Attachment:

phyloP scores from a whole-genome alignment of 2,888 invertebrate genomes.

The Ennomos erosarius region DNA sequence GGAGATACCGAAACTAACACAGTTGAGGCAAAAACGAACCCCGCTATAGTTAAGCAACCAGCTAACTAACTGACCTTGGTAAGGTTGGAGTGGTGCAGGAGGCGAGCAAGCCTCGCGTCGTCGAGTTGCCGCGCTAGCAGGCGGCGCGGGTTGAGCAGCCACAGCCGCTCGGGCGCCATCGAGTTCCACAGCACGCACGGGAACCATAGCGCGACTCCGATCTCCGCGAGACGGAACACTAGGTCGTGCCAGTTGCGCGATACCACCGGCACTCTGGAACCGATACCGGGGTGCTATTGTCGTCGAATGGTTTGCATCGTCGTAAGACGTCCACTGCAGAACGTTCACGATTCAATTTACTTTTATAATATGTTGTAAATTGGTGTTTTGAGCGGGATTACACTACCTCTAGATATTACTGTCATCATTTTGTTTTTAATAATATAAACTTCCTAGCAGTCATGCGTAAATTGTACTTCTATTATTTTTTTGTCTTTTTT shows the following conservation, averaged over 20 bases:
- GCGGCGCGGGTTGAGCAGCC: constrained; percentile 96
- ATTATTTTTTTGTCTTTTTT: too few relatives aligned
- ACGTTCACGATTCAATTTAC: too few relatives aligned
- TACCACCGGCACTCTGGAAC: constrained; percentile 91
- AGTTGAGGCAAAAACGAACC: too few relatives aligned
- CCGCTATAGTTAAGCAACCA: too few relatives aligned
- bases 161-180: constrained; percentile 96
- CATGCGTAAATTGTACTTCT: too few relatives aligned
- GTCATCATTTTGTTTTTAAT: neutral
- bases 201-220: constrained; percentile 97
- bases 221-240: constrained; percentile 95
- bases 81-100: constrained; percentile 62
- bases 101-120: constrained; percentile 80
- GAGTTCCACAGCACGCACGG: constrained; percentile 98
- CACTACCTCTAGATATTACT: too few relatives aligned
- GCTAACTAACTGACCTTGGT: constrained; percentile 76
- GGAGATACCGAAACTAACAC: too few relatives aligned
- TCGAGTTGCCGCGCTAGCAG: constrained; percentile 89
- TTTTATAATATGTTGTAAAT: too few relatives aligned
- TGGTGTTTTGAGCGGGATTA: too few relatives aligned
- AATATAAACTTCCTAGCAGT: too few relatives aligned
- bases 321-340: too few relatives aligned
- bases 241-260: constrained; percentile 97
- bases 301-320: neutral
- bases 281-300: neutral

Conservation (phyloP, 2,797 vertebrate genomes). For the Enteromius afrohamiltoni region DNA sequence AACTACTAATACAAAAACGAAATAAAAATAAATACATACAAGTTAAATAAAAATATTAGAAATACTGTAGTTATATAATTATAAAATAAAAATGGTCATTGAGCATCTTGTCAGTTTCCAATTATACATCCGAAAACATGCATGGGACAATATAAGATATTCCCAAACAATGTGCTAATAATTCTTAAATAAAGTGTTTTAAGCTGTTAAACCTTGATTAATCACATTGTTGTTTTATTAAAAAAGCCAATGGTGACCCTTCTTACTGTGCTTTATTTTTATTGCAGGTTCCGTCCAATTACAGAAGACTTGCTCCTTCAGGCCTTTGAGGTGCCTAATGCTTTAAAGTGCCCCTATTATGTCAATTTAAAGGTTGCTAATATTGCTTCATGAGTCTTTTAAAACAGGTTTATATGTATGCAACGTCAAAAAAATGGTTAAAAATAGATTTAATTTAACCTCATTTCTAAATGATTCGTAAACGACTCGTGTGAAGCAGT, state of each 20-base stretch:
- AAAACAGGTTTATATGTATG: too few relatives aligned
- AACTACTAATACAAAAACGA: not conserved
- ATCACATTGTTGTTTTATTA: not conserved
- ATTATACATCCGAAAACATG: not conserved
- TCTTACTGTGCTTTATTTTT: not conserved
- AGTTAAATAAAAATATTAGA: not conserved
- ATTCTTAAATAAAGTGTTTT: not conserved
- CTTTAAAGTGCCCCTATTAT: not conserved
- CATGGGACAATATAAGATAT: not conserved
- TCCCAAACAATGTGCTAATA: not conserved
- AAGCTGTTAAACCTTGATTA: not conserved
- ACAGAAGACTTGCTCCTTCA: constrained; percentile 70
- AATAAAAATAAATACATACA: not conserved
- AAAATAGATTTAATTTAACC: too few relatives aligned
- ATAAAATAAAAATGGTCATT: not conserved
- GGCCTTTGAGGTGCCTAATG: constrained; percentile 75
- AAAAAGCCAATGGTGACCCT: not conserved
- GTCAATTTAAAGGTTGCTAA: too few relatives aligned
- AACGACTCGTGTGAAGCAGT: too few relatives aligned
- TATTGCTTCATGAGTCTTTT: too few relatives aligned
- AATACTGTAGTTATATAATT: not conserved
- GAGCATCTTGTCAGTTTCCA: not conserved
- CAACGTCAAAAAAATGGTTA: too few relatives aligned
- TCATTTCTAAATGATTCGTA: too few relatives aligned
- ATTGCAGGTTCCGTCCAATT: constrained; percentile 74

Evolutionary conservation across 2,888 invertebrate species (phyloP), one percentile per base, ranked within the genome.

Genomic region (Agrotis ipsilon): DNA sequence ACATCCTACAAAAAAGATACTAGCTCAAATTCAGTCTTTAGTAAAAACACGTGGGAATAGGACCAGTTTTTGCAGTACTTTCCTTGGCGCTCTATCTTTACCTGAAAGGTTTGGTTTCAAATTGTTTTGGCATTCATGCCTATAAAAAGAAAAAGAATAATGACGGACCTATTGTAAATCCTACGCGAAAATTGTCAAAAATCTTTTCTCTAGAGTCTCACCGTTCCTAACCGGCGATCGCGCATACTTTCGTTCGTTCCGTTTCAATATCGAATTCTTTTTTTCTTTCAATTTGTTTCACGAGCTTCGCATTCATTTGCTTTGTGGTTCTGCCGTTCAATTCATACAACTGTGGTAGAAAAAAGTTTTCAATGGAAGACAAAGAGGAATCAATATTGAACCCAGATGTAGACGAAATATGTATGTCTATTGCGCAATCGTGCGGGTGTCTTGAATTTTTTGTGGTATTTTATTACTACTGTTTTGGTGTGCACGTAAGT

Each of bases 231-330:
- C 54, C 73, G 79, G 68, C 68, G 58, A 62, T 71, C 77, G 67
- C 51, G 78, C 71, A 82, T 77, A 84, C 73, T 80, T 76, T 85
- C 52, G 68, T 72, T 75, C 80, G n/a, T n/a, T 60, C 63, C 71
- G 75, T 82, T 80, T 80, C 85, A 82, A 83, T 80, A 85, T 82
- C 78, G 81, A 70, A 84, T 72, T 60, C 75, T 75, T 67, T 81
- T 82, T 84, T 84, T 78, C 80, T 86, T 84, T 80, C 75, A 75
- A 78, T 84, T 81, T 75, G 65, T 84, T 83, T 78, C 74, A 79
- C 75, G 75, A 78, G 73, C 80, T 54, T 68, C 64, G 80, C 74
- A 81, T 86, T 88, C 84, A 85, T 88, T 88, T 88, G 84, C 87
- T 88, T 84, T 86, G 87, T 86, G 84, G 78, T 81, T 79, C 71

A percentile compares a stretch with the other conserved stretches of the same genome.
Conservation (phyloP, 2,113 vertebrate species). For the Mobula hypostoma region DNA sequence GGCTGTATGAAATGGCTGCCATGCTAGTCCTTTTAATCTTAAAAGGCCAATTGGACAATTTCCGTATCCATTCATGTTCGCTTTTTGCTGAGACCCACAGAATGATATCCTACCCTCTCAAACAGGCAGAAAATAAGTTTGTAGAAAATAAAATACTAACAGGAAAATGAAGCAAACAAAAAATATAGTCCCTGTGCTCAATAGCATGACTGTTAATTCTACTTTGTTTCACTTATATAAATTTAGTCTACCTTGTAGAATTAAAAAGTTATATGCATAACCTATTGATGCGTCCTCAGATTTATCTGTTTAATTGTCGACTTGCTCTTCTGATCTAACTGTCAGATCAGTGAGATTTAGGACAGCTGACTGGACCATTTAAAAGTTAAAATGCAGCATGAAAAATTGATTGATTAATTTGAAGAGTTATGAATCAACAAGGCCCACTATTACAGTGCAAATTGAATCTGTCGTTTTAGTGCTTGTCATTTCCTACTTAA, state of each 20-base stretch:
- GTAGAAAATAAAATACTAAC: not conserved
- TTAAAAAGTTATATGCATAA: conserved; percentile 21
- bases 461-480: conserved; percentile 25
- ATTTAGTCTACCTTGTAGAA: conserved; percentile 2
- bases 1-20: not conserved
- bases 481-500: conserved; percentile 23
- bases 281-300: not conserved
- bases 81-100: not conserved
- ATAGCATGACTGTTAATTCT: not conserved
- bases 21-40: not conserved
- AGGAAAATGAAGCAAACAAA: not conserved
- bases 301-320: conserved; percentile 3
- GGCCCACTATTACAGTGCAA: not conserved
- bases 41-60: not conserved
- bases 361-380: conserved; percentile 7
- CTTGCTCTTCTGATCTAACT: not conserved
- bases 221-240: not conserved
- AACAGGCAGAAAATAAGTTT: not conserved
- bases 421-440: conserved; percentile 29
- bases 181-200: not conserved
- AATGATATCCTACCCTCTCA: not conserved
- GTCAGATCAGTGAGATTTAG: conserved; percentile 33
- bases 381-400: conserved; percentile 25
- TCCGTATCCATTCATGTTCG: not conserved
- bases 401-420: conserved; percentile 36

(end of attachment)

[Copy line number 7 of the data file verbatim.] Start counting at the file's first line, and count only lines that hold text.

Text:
- AGTTGAGGCAAAAACGAACC: too few relatives aligned